Philippines to launch pilot plan to resume face-to-face learning

Duterte has held off on reopening schools, sticking to a vow to keep them shut until a vaccine was available

  
Annie Sabino, 16, a grade 9 student, completes her school work next to her dog, while tending to her family's sidewalk eatery beside their home, as schools remain closed during the coronavirus disease (COVID-19) outbreak, in Manila, Philippines, January 6, 2021. "I often wake up late for class from staying up too late finishing online schoolwork, as the signal is better at night," said Sabino. REUTERS/Eloisa Lopez Image used for illustrative purpose.

Annie Sabino, 16, a grade 9 student, completes her school work next to her dog, while tending to her family's sidewalk eatery beside their home, as schools remain closed during the coronavirus disease (COVID-19) outbreak, in Manila, Philippines, January 6, 2021. "I often wake up late for class from staying up too late finishing online schoolwork, as the signal is better at night," said Sabino. REUTERS/Eloisa Lopez Image used for illustrative purpose.

MANILA - Philippine President Rodrigo Duterte has approved the resumption of face-to-face classes in areas deemed low risk for COVID-19, with up to 120 schools to join a two-month pilot reopening run, his education minister said on Monday.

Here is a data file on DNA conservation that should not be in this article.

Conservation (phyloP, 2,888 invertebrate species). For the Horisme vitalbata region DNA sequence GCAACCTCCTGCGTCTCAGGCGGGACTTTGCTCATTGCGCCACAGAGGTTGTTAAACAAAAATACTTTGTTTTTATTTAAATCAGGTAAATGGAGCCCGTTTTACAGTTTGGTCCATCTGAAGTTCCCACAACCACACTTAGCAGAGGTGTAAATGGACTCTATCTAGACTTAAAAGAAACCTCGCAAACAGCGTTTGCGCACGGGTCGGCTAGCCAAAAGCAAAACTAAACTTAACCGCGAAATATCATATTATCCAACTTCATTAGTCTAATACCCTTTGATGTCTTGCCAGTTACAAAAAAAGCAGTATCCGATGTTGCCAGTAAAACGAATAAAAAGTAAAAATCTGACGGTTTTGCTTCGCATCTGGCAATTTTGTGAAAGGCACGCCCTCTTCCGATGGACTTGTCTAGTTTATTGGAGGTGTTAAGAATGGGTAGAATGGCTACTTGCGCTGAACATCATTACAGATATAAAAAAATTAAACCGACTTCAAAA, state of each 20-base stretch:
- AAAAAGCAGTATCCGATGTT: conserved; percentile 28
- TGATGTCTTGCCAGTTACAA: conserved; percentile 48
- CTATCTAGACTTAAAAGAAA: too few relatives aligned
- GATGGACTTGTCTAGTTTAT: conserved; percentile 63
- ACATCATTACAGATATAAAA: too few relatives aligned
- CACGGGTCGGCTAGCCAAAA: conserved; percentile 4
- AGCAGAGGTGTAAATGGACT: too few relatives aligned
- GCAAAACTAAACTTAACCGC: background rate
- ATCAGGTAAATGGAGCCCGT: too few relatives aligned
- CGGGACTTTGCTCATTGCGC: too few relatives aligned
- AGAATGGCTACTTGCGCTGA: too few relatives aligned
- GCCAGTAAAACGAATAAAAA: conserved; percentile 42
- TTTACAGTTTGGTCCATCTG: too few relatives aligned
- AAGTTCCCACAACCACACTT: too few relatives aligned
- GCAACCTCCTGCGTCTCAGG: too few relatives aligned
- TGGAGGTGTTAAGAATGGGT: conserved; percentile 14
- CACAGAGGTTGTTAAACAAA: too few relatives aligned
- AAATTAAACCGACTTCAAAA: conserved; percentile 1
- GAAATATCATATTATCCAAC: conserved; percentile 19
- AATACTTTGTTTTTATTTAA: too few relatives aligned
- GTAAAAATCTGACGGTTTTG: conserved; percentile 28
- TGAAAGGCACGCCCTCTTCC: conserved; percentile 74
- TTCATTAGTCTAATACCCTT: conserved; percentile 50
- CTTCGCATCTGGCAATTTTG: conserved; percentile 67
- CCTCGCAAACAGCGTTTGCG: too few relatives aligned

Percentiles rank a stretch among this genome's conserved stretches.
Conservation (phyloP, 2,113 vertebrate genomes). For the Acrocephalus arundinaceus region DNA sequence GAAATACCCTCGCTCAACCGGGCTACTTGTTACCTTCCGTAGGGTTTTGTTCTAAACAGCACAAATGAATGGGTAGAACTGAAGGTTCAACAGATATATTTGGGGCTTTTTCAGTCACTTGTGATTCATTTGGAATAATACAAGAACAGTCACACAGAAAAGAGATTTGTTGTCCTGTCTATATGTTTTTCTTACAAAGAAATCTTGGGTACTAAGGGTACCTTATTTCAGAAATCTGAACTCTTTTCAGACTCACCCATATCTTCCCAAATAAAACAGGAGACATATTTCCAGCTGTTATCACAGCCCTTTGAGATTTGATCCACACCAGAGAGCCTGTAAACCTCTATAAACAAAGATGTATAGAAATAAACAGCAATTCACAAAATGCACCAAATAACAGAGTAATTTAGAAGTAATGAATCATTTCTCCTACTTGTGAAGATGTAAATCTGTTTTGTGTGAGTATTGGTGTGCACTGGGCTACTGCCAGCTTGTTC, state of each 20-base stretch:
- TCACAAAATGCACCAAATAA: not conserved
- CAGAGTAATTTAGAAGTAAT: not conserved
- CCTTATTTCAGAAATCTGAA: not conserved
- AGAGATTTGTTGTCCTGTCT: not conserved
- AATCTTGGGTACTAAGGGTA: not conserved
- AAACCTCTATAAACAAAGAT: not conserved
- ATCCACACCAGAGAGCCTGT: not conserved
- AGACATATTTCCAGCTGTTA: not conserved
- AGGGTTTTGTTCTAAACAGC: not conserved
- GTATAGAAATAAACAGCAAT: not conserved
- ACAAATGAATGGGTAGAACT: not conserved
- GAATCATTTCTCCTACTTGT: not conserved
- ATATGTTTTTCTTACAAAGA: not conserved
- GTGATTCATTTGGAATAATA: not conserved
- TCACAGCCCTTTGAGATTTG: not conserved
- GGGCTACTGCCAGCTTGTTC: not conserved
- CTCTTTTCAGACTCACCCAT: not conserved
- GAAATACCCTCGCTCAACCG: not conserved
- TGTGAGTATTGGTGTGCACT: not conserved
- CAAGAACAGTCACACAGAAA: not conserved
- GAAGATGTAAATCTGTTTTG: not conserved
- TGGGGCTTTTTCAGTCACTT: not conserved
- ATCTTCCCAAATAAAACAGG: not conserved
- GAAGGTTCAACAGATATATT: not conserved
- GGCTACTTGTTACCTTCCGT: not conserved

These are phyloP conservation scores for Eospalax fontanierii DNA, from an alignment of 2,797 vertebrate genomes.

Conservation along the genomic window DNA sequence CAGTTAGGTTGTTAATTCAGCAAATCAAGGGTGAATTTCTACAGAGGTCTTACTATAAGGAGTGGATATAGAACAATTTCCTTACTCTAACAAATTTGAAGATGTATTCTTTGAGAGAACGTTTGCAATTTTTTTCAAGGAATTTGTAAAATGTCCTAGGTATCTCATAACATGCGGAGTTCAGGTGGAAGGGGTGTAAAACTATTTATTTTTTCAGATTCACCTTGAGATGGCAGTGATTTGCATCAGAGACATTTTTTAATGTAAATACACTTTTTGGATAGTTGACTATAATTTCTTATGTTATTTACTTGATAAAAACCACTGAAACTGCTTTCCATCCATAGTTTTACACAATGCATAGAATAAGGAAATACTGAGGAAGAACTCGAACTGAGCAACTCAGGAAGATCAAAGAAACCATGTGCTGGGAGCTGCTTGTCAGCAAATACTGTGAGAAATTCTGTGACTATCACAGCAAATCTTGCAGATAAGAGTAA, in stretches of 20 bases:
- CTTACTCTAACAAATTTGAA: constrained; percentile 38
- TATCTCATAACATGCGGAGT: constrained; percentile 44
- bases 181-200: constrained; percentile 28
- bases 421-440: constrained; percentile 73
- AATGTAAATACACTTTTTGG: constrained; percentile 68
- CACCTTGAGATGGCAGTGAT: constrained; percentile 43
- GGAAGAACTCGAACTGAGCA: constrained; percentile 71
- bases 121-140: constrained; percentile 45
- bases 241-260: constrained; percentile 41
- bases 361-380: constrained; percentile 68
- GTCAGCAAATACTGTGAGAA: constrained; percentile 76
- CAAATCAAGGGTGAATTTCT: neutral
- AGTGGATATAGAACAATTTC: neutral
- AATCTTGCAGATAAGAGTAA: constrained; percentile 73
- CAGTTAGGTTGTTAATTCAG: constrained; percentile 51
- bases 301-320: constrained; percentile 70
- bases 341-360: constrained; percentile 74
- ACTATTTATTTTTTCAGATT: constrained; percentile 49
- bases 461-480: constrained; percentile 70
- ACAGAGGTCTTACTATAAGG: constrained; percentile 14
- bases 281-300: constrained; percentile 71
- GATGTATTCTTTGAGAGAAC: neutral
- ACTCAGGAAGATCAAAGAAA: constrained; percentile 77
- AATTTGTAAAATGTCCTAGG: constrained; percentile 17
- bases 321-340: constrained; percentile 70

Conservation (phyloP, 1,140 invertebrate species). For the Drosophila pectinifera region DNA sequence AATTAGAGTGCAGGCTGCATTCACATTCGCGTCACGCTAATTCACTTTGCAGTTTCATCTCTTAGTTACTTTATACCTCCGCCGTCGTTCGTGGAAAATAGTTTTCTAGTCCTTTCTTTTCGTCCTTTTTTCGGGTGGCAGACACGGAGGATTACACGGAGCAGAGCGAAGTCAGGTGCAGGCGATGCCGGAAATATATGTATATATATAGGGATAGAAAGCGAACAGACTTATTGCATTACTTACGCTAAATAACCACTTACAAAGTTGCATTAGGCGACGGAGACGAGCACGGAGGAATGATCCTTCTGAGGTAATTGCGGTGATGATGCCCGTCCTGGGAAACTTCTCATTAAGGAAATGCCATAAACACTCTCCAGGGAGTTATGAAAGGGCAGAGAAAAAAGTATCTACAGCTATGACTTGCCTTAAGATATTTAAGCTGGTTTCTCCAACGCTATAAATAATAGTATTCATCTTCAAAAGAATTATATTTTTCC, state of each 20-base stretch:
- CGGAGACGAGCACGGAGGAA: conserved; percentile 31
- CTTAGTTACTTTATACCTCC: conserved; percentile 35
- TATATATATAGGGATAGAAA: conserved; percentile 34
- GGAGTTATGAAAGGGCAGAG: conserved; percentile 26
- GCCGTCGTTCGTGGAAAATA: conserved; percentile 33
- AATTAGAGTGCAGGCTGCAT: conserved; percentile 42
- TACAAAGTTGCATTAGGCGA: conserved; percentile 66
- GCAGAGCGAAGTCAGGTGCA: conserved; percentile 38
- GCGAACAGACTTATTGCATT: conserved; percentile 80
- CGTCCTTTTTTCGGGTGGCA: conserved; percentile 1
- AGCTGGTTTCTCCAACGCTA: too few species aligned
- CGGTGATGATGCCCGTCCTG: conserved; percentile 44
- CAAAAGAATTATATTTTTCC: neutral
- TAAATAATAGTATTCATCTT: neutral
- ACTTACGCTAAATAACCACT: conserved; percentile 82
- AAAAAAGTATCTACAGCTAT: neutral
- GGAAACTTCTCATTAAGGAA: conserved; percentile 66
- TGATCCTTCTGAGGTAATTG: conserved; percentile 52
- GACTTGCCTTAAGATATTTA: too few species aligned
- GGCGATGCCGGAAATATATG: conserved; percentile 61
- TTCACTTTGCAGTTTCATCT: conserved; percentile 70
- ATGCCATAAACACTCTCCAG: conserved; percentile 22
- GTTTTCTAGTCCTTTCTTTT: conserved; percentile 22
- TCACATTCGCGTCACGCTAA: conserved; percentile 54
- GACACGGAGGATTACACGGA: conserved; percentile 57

The Philippines is among 17 countries globally where schools have been closed for the entirety of the pandemic, according to a report last week by the United Nations children's agency UNICEF, highlighting what it called "18 months of lost learning".

It said there were 39 countries where schools remained partially closed, as of this month.

Duterte has held off on reopening schools, sticking to a vow to keep them shut until a vaccine was available, warning that doing otherwise "spells disaster". The Philippines has been fighting one of Asia's worst COVID-19 epidemics.

Education Secretary Leonor Briones said face-to-face learning will be limited to 3-4 hours per session, with consent from parents and guardians required.

The pilot will cover 100 public schools and 20 private institutions, limiting class size to 12 learners in kindergarten, 16 in grades 1-3, and 20 at senior high school level.

"If there are changes in the risk assessment, then we will stop it," she said in a media briefing.

The pilot will begin as soon as possible, depending on the readiness of schools, she said.

The number of those enrolled in online learning in the school year that started last week rose to 28 million from about 26 million last year, Briones said.

(Reporting by Enrico Dela Cruz; Editing by Martin Petty) ((enrico.delacruz@tr.com))


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